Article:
The Fundamentals of Injury Prevention

The first step to preventing injuries is to understand what causes them. Your body is a well oiled machine that requires all parts to work together at the right time in order to move efficiently and safely. 

First, you must have the necessary RANGE OF MOTION available at all joints involved to perform the movement correctly. For example, in order to perform a common body weight squat, you must have enough mobility in your ankles, knees, hips, and spine. Stiffness in one joint can result in compensatory stress and potential injury to the surrounding joints. For instance, lack of mobility at the ankle or the hip are common causes of many knee injuries because the knee is located in between both joints. On the flip side, too much mobility leads to instability - which brings us to the next two components of the body system.

Second, you must have the muscle STRENGTH to execute the movement. In terms of our squat example - your glutes, hamstrings, quads, and calves (among other muscles) must all do their part to support the skeletal system and move the joints. Weakness in one area can result in compensatory overuse of another muscle group, or overload to the passive structures like the bone, cartilage, or ligaments.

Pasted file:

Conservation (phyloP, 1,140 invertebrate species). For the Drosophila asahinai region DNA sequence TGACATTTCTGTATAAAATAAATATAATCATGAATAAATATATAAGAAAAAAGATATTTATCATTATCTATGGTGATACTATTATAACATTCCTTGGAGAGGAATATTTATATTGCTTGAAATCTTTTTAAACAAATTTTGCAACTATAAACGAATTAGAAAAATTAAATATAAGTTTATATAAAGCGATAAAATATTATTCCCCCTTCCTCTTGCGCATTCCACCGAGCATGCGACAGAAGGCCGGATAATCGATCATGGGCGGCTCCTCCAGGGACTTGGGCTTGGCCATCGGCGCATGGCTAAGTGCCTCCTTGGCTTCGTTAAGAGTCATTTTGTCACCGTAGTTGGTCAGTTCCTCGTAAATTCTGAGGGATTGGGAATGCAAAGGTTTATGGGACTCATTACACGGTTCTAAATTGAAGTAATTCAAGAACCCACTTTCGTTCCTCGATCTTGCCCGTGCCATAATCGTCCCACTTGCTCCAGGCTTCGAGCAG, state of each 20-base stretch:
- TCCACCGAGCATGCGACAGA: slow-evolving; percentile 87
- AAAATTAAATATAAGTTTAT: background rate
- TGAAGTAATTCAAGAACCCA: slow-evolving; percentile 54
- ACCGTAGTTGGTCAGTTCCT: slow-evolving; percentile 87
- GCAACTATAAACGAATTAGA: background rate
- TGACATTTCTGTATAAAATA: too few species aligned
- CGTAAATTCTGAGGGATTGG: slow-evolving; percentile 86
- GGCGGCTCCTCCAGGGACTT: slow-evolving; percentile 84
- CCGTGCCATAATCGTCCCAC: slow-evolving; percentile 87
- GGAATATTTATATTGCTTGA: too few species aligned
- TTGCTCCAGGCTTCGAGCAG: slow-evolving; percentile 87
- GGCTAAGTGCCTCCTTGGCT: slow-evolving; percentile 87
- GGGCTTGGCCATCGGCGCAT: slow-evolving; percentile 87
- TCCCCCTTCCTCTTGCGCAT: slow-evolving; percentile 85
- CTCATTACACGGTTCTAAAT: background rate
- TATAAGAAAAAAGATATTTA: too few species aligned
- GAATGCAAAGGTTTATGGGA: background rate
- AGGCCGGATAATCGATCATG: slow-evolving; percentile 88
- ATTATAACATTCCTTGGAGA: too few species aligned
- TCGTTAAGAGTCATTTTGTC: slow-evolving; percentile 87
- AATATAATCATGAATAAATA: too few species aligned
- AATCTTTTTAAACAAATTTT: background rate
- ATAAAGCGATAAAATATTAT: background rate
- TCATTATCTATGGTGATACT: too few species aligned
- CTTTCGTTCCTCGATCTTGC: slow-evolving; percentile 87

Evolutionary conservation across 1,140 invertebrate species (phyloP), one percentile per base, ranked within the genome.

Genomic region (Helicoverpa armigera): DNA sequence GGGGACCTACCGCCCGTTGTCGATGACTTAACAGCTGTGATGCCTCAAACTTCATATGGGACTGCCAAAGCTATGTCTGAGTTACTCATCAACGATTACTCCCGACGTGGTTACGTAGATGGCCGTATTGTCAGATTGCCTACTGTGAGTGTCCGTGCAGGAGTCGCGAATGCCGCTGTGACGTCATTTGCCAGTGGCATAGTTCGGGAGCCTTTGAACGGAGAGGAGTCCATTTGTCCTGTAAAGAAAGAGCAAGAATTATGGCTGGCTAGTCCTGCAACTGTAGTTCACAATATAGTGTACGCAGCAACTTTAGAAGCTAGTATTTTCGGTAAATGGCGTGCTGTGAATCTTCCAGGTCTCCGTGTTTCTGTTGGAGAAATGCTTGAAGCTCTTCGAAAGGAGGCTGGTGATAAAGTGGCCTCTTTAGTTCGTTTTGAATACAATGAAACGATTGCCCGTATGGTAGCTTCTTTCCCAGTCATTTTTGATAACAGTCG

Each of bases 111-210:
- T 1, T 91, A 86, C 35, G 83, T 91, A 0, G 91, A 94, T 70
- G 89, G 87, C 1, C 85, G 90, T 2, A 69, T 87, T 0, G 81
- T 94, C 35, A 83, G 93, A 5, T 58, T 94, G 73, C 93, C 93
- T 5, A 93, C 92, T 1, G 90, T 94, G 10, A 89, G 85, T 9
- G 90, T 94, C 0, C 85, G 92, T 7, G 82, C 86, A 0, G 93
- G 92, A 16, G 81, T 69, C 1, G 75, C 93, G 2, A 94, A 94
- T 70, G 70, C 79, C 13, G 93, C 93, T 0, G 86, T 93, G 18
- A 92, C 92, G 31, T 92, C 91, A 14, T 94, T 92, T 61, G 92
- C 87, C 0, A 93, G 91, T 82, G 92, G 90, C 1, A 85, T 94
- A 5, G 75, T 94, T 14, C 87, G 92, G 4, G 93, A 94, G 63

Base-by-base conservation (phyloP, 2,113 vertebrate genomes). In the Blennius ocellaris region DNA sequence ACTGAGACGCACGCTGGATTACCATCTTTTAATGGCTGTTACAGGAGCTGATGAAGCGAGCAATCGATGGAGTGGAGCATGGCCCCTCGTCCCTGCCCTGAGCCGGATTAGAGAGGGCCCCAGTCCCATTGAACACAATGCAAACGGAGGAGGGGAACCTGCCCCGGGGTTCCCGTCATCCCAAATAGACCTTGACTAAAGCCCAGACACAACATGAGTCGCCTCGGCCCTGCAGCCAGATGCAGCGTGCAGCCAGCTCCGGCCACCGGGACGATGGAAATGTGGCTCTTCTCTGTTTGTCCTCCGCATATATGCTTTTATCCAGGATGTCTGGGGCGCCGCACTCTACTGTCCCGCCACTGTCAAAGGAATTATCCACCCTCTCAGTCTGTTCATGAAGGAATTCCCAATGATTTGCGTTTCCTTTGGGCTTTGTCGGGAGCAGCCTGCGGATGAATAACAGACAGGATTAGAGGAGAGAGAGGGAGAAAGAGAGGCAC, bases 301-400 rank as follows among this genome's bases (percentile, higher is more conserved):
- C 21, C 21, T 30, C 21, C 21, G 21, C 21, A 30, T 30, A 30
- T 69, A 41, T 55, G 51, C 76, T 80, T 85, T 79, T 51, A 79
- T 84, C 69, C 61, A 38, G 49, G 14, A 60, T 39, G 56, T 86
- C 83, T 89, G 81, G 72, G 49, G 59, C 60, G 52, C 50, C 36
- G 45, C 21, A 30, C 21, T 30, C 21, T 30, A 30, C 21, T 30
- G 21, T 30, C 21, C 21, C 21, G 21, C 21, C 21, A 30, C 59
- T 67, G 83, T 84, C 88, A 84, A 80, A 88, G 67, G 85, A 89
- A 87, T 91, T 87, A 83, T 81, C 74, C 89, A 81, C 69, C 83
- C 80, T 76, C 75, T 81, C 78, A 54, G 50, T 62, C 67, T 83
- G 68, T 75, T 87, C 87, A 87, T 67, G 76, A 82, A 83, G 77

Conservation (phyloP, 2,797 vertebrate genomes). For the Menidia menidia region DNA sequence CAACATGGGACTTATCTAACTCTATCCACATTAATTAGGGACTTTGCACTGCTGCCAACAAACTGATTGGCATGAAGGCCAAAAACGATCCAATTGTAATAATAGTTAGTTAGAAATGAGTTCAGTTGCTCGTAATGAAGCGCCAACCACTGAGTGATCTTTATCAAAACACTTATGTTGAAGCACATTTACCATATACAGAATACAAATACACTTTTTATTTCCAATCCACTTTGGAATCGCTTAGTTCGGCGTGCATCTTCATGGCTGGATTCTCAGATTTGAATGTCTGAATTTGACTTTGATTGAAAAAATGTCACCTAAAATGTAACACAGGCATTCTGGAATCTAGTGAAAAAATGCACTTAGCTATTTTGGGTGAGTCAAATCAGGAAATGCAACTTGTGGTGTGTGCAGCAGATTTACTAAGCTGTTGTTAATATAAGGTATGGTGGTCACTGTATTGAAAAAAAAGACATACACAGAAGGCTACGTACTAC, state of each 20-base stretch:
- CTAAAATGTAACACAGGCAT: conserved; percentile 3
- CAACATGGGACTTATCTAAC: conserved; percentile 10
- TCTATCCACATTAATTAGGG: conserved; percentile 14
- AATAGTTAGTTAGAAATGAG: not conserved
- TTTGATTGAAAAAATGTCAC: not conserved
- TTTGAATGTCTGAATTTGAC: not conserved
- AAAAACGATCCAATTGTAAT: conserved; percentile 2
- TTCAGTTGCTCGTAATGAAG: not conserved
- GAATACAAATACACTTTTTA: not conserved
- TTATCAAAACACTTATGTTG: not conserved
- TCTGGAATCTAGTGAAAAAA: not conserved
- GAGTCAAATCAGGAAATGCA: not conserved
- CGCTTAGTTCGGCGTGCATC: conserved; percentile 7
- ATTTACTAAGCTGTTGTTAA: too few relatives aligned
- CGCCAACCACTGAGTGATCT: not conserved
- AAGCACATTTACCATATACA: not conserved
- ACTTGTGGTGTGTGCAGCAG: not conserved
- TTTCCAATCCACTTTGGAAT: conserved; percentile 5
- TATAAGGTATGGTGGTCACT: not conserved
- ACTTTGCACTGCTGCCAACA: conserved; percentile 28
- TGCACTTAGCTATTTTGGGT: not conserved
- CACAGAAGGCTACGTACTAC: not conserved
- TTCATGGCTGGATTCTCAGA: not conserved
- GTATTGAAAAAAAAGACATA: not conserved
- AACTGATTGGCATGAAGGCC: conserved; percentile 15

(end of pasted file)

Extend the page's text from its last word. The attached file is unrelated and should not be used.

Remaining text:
The third component of the body system is MOVEMENT COORDINATION - or your body’s ability to control motion and use the right muscles at the right time to perform the movement efficiently and safely.  Much like an orchestra, you may have all the pieces to play a beautiful symphony, but the music won’t sound good if the conductor is off. Instead of a conductor, your body has a system in place called PROPRIOCEPTION which is essentially a feedback mechanism in your muscles and joints that tells your body where it is in space. You can train this system by working on performing each movement correctly so that your muscles and joints learn how to move in a stable way within the available range of motion. 

Finally, your body needs time to RECOVER in between training sessions. Even if your mechanics are perfect, the tissues need time to regenerate and there is no substitute for adequate rest.

Now that you understand the framework of the body system and the fundamentals of injury prevention - lets get started!